Dr. Samir Husni aka Mr. Magazine, ( mrmagazine.wordpress.com ) has developed a well deserved reputation as a defender of the printed magazine. He loves them, collects them, teaches about them to college students. And in the era of digitized content, declares very eloquently that they are not obsolete. As somebody who is acutely aware of the fact that more than 80% of his income still comes from ink on paper magazines, I applaud Dr. Husni.
On the reverse side of the same coin, Robert Sacks (aka BoSacks.com), a leading publishing industry consultant refers to himself (and apparently Dr. Husni concurs) as Samir’s “very good friend”, but debates him just the same about the future of the printed magazine. Like all good consultants, Sacks opines that the future of the printed magazine is essentially one where it will be niche and pull in significantly less revenue for publishers as the world goes digital. In fact, Sacks is such a forward thinker, that he and his staff came up with a definition of a magazine that does not include paper or ink (or staples, for that matter). I realize that in ten years or so more than 80% of my income might come from this new definition of a magazine, so I applaud BoSacks too (although may be more of a polite golf clap).
Of course, there are industry gurus who seem to feel that the printed word is dead, gone and anyone who works with print is a dead man walking. If nothing else, they certainly get to write an awful lot of articles. The notably ironic and sarcastic “Reaper” of magazinedeathpool.com comes to mind. I keep my Twitter up throughout much of the day and have designated time in the late afternoon to follow some of the links that come through from the people on my list. Just as the iPad was coming out, the conventional wisdom seemed that print publishers were the walking dead and the iPad would ride in and rescue us all if we let it. If we continued to fight it, we would stay dead.
I should point out, that as far as I am concerned, I have rightly placed both Dr. Husni and BoSacks in my “Future Media” list on Twitter.
In his most recent blog post (http://bit.ly/c26rbv), Husni writes: “Magazines, each and every one and each and every issue of every one, are a total experience that engages the customers five senses. “
And that is true, but you could argue the same about a digital edition. Even on an iPad or a Kindle or a desk top, there is tactile, maybe even some smell. But I’ve been around mags long enough to know what Samir is saying.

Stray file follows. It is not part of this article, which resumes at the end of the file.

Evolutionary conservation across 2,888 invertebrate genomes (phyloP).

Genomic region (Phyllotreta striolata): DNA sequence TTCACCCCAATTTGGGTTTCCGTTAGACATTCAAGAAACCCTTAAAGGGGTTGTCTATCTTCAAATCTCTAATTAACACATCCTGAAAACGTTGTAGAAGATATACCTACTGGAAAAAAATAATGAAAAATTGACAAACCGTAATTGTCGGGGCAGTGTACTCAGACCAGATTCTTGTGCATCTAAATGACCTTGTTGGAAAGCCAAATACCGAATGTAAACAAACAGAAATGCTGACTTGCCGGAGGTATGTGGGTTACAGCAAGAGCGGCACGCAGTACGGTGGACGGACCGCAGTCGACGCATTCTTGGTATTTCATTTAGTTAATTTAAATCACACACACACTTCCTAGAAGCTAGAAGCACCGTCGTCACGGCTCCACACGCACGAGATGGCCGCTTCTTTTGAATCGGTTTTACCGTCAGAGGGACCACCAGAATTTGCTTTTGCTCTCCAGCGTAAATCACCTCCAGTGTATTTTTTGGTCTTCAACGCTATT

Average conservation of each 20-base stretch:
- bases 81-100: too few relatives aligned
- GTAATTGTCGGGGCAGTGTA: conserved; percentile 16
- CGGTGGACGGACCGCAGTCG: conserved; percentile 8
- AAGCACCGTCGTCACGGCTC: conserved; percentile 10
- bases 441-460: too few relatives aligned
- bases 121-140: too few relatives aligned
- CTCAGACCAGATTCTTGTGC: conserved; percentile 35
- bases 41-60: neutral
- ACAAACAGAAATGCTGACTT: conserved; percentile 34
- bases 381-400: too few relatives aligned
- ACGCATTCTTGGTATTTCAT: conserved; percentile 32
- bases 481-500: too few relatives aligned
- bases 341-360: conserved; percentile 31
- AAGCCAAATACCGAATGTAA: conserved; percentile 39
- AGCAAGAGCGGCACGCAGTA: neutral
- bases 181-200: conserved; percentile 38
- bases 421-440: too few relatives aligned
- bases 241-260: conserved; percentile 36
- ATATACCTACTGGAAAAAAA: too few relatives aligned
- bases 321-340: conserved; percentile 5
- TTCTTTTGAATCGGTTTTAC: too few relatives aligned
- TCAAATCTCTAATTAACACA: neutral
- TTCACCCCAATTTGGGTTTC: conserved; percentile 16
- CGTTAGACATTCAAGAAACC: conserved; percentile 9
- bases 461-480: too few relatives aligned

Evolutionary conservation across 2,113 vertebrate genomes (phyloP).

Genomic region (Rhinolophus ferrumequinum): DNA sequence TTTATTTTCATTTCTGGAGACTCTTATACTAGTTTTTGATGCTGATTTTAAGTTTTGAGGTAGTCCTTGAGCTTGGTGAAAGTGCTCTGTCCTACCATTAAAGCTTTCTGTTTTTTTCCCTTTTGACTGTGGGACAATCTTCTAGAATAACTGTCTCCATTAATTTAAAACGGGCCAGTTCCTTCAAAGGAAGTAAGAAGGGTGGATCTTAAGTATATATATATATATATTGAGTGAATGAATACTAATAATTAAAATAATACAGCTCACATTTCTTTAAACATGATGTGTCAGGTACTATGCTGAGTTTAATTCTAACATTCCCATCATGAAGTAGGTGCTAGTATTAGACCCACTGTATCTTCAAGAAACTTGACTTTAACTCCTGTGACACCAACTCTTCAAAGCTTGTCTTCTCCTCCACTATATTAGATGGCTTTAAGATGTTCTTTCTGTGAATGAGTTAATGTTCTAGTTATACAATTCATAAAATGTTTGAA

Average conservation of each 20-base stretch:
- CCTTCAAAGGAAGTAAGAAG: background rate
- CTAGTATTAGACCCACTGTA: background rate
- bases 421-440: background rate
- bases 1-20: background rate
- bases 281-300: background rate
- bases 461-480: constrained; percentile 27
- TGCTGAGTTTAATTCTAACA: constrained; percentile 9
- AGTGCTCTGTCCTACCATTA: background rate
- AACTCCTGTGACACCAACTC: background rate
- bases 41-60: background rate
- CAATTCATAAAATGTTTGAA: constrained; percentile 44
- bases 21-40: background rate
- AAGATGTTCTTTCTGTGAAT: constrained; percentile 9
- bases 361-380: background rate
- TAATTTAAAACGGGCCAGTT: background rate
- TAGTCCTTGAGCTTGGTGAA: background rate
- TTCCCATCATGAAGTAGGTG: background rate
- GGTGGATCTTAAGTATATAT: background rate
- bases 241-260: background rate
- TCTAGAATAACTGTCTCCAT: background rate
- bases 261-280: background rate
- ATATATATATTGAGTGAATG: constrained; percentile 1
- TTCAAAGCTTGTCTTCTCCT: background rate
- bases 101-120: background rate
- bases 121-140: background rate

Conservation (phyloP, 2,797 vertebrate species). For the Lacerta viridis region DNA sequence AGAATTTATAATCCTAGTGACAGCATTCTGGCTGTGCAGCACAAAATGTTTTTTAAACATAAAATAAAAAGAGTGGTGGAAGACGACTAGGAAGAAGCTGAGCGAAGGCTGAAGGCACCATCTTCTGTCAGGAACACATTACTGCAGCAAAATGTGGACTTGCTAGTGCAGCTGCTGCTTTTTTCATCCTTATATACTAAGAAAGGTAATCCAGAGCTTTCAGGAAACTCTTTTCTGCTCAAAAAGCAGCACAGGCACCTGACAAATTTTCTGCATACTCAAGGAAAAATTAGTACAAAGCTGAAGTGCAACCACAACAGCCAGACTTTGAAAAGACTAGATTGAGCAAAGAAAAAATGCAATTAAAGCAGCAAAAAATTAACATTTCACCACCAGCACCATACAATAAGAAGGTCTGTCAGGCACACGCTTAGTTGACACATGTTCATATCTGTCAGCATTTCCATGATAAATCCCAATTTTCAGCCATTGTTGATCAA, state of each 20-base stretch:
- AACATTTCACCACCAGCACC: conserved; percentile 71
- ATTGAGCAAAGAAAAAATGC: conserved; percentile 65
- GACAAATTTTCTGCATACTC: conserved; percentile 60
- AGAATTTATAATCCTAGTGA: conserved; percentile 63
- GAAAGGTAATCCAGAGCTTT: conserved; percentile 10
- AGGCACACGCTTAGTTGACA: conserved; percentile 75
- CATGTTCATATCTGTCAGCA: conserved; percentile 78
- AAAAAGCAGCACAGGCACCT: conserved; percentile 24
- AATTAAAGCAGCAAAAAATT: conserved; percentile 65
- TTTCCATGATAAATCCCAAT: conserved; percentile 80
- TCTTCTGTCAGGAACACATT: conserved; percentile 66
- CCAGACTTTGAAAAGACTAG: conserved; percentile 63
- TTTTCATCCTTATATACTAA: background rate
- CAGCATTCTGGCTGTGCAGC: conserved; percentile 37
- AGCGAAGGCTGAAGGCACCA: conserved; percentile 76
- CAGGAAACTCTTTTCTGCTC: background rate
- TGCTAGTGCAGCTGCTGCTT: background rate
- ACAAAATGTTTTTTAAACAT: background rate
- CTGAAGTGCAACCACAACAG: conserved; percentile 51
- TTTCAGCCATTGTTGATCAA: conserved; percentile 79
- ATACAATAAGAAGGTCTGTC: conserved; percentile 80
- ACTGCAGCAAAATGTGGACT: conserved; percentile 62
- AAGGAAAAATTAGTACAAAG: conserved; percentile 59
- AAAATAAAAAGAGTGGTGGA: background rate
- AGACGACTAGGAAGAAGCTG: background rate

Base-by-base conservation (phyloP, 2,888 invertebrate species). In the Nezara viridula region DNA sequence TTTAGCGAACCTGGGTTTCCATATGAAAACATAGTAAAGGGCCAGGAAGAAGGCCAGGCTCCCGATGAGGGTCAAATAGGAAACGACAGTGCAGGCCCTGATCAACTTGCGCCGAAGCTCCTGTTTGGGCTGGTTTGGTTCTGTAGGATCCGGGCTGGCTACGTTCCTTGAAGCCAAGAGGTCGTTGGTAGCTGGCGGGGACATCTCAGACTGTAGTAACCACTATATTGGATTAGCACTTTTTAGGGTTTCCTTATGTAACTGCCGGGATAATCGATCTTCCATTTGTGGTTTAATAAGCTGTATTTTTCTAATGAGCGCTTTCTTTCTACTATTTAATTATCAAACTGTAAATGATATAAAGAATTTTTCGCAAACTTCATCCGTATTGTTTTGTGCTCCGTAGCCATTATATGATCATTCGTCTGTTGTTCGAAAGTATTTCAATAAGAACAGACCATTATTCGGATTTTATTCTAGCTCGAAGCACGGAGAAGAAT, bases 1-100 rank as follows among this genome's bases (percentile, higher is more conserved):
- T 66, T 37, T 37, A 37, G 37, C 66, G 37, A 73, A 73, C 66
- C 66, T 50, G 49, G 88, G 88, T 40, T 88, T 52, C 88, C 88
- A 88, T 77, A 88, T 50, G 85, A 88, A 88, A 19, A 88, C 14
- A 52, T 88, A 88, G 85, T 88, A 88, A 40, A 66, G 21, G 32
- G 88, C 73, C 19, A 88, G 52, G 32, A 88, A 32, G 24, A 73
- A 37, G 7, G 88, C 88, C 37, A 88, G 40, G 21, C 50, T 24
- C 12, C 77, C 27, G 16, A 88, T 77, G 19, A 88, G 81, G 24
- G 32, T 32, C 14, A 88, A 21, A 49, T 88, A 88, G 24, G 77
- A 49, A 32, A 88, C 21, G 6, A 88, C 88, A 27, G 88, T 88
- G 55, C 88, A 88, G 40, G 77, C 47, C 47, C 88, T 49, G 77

Sacks’ definition of a magazine goes like this: “a magazine must be paginated, edited, designed, date stamped, permanent, and periodic. But it does not have to use either ink or paper to be an ‘official’ magazine. Ink and paper are an unnecessary restriction in the 21st century.”
And technically, he’s right too. As Husni pointed out in his blog entry, you could call a “digital magazine” a magazine, but it’s not really a magazine like an ink on paper magazine is. He objects the comparisons that have been made between publishing and the music business. As he points out, “I listened to my favorite songs over and over. I used earphones, loud speakers, any and all the things created to help me listen to the music. The goal was always to listen to my favorite song over and over again. I did not care how the song was broadcasted or delivered.”
Couldn’t the same be said, then for magazines and even books? Could it be that three, five or even ten years from now, people won’t care how they get Outside Magazine, or the latest Nelson Demille novel, they’ll just want it? Don’t definitions of objects, over time, change?
After all, I can listen to an entire album on an LP, a cassette tape, on my computer, on a CD, on my iPod. In all cases, it’s an album.
What I like about Dr. Husni’s arguments is that he fights against the industry wags and arch ironists and says in effect (at least as I interpret it), “Pay attention. You have a viable, profitable business here and you’re about to run off and play with an untested shiny object that could bankrupt you if you’re not smart about it.”
Likewise, Bob Sacks points out (again, as I interpret it), “And don’t forget to pay attention to this shiny new object too. If you’re not careful, all you’ll be left with is a cute, niche business that will make less money than before and you’ll be considered a throw back to the old horse and buggy days if you don’t modernize.”
So I tend to think that these two great friends are arguing the same side of the coin. And, actually, I’m very grateful for that. Because they certainly got this publisher consultants attention.